The draft’s highly centralising agenda also comes to the fore. Both the government-controlled Rashtriya Shiksha Ayog and the well-funded National Research Foundation, with links with the industry to “ensure that most urgent national issues are researched” merit discussion.
Attempts to control and dictate research topics through the government’s wishlist have been made earlier but with an influx of funds, this can have crippling consequences.
Similarly, high dependence on technology through the National Educational Technology Forum, for all kinds of ‘adaptive’ assessments which obscure the agency and autonomy of teachers, and the National Repository of Educational Data which will house digital records of all institutions, teachers and students is a contentious proposition triggering due concerns on data privacy.
A highly contentious recommendation in chapter three proposes school ‘rationalisation or consolidation’ through the set up of ‘school complexes’. This would be done through mergers and by closing down ‘unsustainable’ small schools, something which has long since been targeted by corporate NGOs and funding agencies. Many states under pressure from Niti Ayog have already closed thousands of schools; this policy’s claims of ensuring access through buses, paid walking escorts or rickshaws to parents, are not practical or realistic.
Right to Education curtailed
The most brazen attack is on the Right to Education Act, which while being proposed to be extended has been hugely curtailed with. Its most basic requirements like the quality of provision, qualification of teachers, and so on will be removed, “to allow alternative models of education such as gurukulas, paathshaalas, madrasas, and home schooling” to flourish.
A ‘flexible’ market model with minimal regulations, to give “greater flexibility (and) create greater educational choices for students and healthy competition among schools” (p. 71), is sought to transform the nature of school education. The euphemism of multiple ‘alternate models’, helps to also include the huge industry of low-cost private schools, ‘philanthropic-public partnership’ schools, religious schools, and the largest network of Rashtriya Swayamsevak Sangh schools, including its single-teacher Ekal Vidyalayas in predominantly tribal regions, for which “multiple pathways to learning” (p. 69) through non-formal methods, technologies and National Institute of Open Schooling courses (equivalent to grades three, five and eight) are being justified.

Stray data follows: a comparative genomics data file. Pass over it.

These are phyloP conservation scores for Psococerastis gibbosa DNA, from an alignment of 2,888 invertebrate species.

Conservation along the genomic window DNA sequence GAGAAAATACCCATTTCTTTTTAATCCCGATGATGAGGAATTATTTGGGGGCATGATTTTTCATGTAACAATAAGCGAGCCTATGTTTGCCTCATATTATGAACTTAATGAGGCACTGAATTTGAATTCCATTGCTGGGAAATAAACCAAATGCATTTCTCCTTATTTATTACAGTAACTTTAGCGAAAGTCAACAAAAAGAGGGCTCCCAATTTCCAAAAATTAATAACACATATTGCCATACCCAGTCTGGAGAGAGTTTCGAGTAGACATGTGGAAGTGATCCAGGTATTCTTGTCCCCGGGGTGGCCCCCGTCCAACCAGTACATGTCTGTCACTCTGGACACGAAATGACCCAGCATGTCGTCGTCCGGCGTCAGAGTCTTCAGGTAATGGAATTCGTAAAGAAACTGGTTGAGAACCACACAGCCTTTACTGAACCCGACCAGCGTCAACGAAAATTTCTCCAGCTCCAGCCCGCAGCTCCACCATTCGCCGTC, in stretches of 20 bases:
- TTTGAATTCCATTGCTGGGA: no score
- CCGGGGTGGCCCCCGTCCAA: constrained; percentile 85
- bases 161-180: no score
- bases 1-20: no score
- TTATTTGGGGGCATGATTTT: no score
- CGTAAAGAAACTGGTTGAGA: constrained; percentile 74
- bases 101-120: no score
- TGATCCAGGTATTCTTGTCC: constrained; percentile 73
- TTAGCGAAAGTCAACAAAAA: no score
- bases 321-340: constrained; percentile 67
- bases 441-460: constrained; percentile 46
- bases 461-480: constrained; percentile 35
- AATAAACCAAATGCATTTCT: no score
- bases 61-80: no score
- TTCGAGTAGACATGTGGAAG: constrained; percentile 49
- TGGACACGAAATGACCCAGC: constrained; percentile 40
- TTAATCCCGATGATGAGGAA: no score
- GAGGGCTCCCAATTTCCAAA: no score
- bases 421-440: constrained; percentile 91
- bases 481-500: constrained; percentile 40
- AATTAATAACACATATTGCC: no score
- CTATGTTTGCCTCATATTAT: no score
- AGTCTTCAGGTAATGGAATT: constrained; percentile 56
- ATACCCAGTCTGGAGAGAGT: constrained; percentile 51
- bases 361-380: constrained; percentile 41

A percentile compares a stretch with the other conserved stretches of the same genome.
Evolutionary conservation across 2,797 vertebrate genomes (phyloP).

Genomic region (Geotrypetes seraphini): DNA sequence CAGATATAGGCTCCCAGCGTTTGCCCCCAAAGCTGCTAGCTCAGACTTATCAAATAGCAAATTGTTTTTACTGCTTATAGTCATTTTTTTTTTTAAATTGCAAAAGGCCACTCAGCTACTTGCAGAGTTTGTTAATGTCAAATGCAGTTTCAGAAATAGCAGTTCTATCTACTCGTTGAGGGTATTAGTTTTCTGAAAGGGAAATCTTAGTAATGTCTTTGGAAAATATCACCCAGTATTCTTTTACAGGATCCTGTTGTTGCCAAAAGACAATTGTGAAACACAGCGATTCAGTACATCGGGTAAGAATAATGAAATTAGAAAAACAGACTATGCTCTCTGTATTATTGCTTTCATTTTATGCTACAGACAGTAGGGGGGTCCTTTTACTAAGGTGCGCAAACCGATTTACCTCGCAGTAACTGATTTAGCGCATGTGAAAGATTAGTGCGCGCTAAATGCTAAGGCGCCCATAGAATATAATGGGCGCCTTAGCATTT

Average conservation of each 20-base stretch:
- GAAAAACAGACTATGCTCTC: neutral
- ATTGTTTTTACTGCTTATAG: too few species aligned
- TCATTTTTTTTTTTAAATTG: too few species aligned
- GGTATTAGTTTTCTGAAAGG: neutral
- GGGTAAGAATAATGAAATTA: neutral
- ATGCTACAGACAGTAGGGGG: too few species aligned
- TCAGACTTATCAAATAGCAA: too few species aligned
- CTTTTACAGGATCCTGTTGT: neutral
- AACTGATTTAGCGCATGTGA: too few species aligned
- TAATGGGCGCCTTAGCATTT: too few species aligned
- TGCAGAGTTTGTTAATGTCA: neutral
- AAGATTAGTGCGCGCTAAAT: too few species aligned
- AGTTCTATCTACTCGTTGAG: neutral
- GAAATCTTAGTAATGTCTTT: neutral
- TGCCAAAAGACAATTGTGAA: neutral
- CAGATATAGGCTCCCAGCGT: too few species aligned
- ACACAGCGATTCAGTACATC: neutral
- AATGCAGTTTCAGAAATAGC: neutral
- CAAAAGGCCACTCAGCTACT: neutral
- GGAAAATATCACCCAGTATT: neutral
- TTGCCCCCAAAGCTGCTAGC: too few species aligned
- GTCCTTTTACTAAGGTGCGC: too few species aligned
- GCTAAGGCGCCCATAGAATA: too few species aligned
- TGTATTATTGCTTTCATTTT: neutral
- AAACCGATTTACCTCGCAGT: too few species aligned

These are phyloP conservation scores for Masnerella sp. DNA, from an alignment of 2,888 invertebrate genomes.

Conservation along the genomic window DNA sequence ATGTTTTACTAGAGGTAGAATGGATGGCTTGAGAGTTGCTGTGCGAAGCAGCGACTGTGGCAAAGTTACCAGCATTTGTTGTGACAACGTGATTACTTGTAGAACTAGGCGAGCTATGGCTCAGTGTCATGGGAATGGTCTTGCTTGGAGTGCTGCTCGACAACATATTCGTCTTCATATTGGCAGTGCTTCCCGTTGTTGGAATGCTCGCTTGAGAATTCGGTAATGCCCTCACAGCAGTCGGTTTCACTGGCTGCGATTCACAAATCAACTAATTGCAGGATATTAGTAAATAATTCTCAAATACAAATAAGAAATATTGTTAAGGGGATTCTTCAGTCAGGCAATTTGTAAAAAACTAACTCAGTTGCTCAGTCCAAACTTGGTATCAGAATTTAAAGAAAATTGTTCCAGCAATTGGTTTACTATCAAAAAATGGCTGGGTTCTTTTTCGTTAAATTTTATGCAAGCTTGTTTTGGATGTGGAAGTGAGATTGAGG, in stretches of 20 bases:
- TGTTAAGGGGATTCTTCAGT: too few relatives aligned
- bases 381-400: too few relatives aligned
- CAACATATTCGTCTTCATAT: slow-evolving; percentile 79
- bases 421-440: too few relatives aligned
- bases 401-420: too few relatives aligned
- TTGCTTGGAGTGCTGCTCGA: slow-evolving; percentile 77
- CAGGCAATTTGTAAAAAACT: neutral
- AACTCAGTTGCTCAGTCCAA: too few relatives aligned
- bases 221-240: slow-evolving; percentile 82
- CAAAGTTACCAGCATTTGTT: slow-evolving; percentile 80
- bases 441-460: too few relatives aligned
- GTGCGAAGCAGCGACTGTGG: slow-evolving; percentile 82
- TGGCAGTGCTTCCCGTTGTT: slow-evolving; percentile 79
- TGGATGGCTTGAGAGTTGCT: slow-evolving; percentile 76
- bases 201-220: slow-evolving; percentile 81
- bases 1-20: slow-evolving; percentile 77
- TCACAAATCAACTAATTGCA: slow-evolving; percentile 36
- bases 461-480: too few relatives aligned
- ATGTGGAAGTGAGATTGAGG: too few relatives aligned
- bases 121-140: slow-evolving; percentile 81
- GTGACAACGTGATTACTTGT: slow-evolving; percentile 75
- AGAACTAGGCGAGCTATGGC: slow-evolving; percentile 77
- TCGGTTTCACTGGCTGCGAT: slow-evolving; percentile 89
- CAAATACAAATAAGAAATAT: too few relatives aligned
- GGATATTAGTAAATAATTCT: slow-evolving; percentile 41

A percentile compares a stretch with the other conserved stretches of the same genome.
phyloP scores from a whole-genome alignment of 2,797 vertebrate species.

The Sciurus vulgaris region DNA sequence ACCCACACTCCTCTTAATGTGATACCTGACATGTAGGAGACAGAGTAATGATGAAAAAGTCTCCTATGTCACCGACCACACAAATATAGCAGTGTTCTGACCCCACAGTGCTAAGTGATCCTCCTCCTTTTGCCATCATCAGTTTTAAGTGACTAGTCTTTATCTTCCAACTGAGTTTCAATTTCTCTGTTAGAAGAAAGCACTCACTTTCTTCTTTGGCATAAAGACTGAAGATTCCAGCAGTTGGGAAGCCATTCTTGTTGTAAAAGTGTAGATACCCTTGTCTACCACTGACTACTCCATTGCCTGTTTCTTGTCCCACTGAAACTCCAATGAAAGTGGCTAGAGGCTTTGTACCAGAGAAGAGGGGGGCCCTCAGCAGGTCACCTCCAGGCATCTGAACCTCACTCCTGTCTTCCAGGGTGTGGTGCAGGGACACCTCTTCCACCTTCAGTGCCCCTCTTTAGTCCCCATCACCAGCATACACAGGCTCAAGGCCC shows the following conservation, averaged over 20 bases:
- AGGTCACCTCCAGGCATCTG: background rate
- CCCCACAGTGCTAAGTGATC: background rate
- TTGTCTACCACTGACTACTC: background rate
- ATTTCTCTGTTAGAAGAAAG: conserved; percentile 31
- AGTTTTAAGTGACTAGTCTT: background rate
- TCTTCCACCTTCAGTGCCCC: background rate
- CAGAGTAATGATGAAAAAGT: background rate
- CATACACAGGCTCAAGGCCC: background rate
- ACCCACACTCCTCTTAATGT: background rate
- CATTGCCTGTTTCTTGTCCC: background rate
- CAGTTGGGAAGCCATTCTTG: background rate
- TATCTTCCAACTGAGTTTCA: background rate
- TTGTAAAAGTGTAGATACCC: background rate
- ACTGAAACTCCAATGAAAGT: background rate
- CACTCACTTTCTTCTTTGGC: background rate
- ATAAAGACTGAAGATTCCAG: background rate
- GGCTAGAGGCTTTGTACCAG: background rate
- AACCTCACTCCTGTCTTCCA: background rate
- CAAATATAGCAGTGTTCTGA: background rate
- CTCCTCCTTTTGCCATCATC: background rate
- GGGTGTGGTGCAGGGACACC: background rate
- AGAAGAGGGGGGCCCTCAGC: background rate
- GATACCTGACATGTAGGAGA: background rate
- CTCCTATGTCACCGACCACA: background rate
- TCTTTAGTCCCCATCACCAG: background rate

These models are violative of the fundamental right of children to good quality education in regular schools; removing Right to Education regulations amounts to depriving the poor and disadvantaged of their most basic entitlements.
Moreover, the draft policy makes mockery of the rights of under represented groups through its National Programme of Tutors (NTP) “where the best performers in each school will be drawn in for up to five hours a week as tutors during the school for fellow (generally younger) students who need help” (p. 60).
Contrary to known theories of learning and experience in India, it still advocates for ‘each-one-teach-one’, for schools and also for adult education.
Poor students cheated of quality education
Another brazen agenda to short shrift the poor, who need nurturing attention from qualified teachers, is the Remedial Instructional Aides Programme (RIAP). The term ‘remedial’ is demeaning and demotivating, indicating a deficit or illness in need of a remedy, and the Ministry of Human Resource Development had stopped using it soon after enacting the Right to Education. Initially, RIAP has been presented as a 10-year project to employ instructional aides — especially women from socio-economically disadvantaged communities (who have completed the highest grade in school available in their region) — to hold such classes during and after school, and during the summer.
The draft says ‘true local heroes’ will be trained to teach foundational literacy and numeracy, to bring back students who might drop out, not attend, or never catch up. Glorifying deprofessionalisation in education is being used by different governments for their own agendas.
Foundational learning offers a new garb to segregate the disenfranchised into ghettos of low cost, minimalist skill programmes, while allowing unqualified unregulated ‘heroes’ to be ’employed’ and to influence the agenda of schools.
Ironically, qualified teachers, who are not available for these children, are expected to consistently monitor their learning, and also this army of volunteers, peer tutors, and instructional aides.
Anita Rampal retired from the Faculty of Education, Delhi University.